are still some
wrinkles to work out, but telecommuting is becoming more viable
by Alan Zisman (c) 1995 First published
in Business in Vancouver
, Issue #312 October 17, 1995 High Tech Office column
worse than ever? Instead of sitting and fuming, you might want to
consider whether your job (and your employer) would be amenable to
telecommuting--working away from the office, but keeping connected
using computers and telecommunication tools.
example. I'm typing it on a notebook computer in my living room, on
a Friday night, while the kids are watching bad sitcoms a room away.
When it's done, I will send it to BIV as part of an Internet
mail message. Through these sorts of technologies, I can produce a
weekly column, while needing to stop by the office only once every
couple of months or so.
more active connection with data on computers in the office--but it's
becoming more and more common to connect right into the office network,
or even, using remote control software, to actually run applications
located on computers in the office. With the right hardware and
you're no longer limited to data or software that's on your computer
form or another,
telecommuting is a growing fad. An estimated 40 million North Americans
work at least some of the time outside a traditional workplace. Cell
phones and laptops have helped make this trend possible, along with
the rise in software and hardware aimed at small-business and
users. Much of this technology has been aimed at people whose jobs
take them on the road a lot--sales reps, for example.
Burnaby's GDT Softworks, for example, has been working with the
Cantel Mobitex network, offering a cellular
modem package, InfoWave, which allows travelling workers to stay in
touch with their
data at home office from anywhere in Canada, even when they lack a
phone jack to plug in a more traditional modem.
seen jobs move from a centralized head office to satellite offices,
closer to where employees live; BC Tel has been moving jobs
to these sorts of offices, cutting workers' commute time.
companies can get employees out of the office entirely. When computer
manufacturer Compaq moved its sales staff out of headquarters
to work from home, they reported a $10-million drop in costs combined
with a 20-per-cent productivity gain. Obviously, not every job can
be carried out at home, either totally or partly, but more jobs may be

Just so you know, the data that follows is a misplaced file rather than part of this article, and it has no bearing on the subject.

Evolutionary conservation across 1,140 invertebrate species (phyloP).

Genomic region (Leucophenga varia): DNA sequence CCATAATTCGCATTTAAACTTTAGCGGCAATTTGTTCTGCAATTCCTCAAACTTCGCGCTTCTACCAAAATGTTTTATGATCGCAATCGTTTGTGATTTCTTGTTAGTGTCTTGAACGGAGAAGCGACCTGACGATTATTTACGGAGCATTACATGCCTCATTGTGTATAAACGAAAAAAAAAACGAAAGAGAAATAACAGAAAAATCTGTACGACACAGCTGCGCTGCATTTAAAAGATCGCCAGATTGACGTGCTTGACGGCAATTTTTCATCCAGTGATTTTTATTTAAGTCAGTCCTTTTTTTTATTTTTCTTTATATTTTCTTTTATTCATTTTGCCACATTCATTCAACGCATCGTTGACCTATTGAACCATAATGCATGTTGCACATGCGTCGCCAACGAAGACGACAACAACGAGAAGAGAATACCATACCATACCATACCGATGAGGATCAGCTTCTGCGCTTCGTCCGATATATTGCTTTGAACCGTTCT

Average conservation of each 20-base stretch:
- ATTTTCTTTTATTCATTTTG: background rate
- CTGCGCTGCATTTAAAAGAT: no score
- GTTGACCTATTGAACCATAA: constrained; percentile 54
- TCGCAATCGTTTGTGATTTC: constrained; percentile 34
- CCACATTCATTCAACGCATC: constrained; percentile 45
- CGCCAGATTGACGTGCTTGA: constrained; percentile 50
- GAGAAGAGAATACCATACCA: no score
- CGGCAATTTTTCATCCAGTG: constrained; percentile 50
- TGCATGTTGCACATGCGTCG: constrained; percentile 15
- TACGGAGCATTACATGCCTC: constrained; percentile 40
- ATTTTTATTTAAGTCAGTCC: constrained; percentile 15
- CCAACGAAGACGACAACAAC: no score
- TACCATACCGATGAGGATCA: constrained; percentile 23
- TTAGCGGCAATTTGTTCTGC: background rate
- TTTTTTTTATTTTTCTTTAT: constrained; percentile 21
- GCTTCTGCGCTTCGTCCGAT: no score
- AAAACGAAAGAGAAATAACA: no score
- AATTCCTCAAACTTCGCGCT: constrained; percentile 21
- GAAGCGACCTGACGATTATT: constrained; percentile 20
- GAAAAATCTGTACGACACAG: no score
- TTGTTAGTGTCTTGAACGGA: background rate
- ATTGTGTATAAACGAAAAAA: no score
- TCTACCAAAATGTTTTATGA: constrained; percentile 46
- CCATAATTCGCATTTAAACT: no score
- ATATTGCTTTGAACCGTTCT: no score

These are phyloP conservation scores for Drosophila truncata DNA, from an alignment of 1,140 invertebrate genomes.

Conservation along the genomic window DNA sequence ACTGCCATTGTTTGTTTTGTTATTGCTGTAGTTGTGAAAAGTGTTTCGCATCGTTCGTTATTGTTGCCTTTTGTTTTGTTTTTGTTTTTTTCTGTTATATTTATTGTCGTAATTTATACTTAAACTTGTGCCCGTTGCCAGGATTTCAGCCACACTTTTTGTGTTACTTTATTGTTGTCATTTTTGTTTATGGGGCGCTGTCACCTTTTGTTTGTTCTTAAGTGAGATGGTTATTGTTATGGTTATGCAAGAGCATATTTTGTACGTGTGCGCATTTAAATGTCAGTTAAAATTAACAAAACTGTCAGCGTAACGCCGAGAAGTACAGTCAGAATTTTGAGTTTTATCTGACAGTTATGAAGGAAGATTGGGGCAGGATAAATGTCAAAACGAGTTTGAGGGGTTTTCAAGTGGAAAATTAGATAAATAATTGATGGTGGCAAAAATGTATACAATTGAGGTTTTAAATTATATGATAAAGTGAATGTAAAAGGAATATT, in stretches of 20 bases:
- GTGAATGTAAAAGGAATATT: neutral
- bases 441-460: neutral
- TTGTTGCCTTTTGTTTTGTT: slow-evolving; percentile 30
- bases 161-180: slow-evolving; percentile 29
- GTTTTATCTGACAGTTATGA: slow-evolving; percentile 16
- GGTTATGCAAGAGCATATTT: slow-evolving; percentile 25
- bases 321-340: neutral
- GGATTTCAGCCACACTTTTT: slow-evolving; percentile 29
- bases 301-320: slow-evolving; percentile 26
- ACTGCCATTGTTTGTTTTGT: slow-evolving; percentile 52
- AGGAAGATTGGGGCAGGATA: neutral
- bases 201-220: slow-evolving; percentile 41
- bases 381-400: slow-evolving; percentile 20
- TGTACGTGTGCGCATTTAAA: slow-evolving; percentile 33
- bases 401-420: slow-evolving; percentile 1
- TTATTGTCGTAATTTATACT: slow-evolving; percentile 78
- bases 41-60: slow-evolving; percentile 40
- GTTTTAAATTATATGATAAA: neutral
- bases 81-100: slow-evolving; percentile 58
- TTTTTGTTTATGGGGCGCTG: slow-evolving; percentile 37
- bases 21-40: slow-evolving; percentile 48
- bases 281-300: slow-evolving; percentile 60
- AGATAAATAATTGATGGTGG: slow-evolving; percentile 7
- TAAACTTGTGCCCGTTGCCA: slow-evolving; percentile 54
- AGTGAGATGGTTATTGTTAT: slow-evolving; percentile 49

'telecommutable' than you think.
idea of working
at home is popular, telecommuting does give rise to many questions
and potential drawbacks. Who buys the equipment? Will your company
spring for a computer, a fax machine or fax modem, and software? How
about a desk and extra phone line, or insurance on the home office
and equipment? (Estimates suggest the initial cost of getting set up to
telecommute is about $5,000, with another $2,500 per year to maintain
the home worker).
workers' comp cover
you if you trip and break a leg while getting a cup of coffee in the
kitchen in the middle of your workday? Can you handle your own computer
problems, far away from the company's support network, or the
co-worker? Is your data as secure on your home computer as it
is on the company network? Will you miss the social contact with
in a busy office? Who's taking care of the kids?
One of the
of working at home is the possibility of doing away with childcare.
But reality soon returns--you're not going to be very productive trying
to do your job and take care of kids at the same time, and both will
suffer. Will the dog barking at the letter carrier interrupt an
business phone conversation? And does working from home really mean
that your workday now extends from morning until late at night? No
more leaving the work behind you when you leave the office.
organizations is how best to manage home workers. Traditional time
clocks are no longer appropriate--telecommuters become more like
paid by results.
it seems likely that we'll see more and more people telecommuting.
Successful telecommuters are happier and more productive, while saving
money for their employers, who no longer need such large offices.
And everyone we can keep off the highways into town is, of course,
benefiting us all by helping to reduce air pollution and rush hour